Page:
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By looking at the code of Collections class, i got to know that when we are using the method unmodifiableList(List list) or unmodifiableCollection(Collection c) it is not creating a new object but it is returning the reference of the same object and overriding the methods which can modify the List [ add, addall, remove, retainAll ... ]
So i ran this test:

List modifiableList = new ArrayList();
modifiableList.add ( 1 );   
List unmodifiableList = Collections.unmodifiableList( modifiableList );
// unmodifiableList.add(3);  // it will throw the exception 
modifiableList.add ( 2 );       
System.out.println( unmodifiableList );

result is [ 1,2 ] .
Now the point is why it is referring to the same object? Why it don't create a new object?

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What you are looking for is called an "immutable list." Guava has this. (guava-libraries.googlecode.com) –  Kevin Bourrillion Sep 9 '10 at 14:02

5 Answers 5

up vote 7 down vote accepted

(answer of the queston at the bottom)

When you create an unmodifiable list, the purpose is that it should not be modified by people other than you - i.e. clients of an API.

the method unmodifiableList(..) creates a new object of type UnmodifiableList (but this is not a public class), which gets the original list, and delegates all methods to it except the methods which would modify it.

The point is, as stated in the documentation:

Returns an unmodifiable view of the specified list. This method allows modules to provide users with "read-only" access to internal lists.

So, an example: You have a List of devices that your API has detected and can operate, and you want to give them a client of your API. But he is not supposed to change them. So you have two options:

  • give him a deep copy of your List, so that even if he modifies it, this does not change your list
  • give him an unmodifiable collection - he can't modify it, and you spare the creation of a new collection.

And now here comes the answer to the title of your question - the unmodifiable list is a view of the original collection. So if you need to add a new item to it - say, you have discovered a new device that was just plugged-in, the clients will be able to see it in their unmodifiable view.

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Is this only for performance that we are getting the reference of the same List? –  Rakesh Juyal Sep 6 '10 at 10:32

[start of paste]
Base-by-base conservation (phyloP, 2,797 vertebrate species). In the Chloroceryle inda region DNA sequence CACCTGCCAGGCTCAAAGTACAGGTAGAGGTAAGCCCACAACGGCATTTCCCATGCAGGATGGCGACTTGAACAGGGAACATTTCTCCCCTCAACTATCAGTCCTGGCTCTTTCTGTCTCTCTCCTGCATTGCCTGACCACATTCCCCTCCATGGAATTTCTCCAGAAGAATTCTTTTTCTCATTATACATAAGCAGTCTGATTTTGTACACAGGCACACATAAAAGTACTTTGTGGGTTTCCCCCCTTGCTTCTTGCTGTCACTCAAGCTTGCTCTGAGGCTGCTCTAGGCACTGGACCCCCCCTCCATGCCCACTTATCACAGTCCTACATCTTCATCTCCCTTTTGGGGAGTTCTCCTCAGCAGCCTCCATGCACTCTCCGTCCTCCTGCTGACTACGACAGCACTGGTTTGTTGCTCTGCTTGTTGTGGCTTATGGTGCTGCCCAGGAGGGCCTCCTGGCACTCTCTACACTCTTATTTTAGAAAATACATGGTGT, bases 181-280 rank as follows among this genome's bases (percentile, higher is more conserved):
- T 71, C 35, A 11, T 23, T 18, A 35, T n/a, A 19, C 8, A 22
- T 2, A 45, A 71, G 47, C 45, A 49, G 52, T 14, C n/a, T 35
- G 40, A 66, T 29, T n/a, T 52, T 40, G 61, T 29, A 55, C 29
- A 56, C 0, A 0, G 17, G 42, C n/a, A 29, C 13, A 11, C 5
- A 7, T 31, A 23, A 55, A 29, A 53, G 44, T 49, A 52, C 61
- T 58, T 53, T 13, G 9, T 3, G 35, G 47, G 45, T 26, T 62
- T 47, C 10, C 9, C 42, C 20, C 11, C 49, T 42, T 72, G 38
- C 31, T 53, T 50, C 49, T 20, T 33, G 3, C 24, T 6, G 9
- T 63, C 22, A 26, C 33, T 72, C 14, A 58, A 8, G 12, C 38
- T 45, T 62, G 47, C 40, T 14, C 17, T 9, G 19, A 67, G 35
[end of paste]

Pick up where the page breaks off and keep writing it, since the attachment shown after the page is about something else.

there is no performance involved here directly. It's only that you may want to disable modification of a List by clients of your API. See my update to see how performance is affected indirectly –  Bozho Sep 6 '10 at 10:33
"it should not be modified" - I suggest you add ", not even elsewhere!" –  Thorbjørn Ravn Andersen Sep 6 '10 at 10:34

Now the point is why it is referring to the same object? Why it don't create a new object?

Performance. It just doesn't scale to make a full copy. It would be a linear time operation to make a full copy which obviously isn't practical. Also, as others already noted, the point is that you can pass the reference of the unmodifiable list around without having to worry that it gets changed. This is very helpful for multithreaded programs.

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From documentation:

public static List unmodifiableList(List list)

Returns an unmodifiable view of the specified list. This method allows modules to provide users with "read-only" access to internal lists. Query operations on the returned list "read through" to the specified list, and attempts to modify the returned list, whether direct or via its iterator, result in an UnsupportedOperationException.

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I believe the secret lies in implementation details... Collection.unmodifiableList() will simply give you decorated modifiable list. I mean unmodifiable list contains reference to modifiable list internally.

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  1. you should go for creating new Object of a list, only when the original Object is going to be changed and you need a backup , when someone corrupts it , u can replace by new Object.

  2. To create a ummodifiable object, i will wrap the original object and prevent add ,remove by throwing exception. but u know ,i can change each object present in the list .like if u have a person object in an umodifiable list , i can still change the name of the person object in the list.

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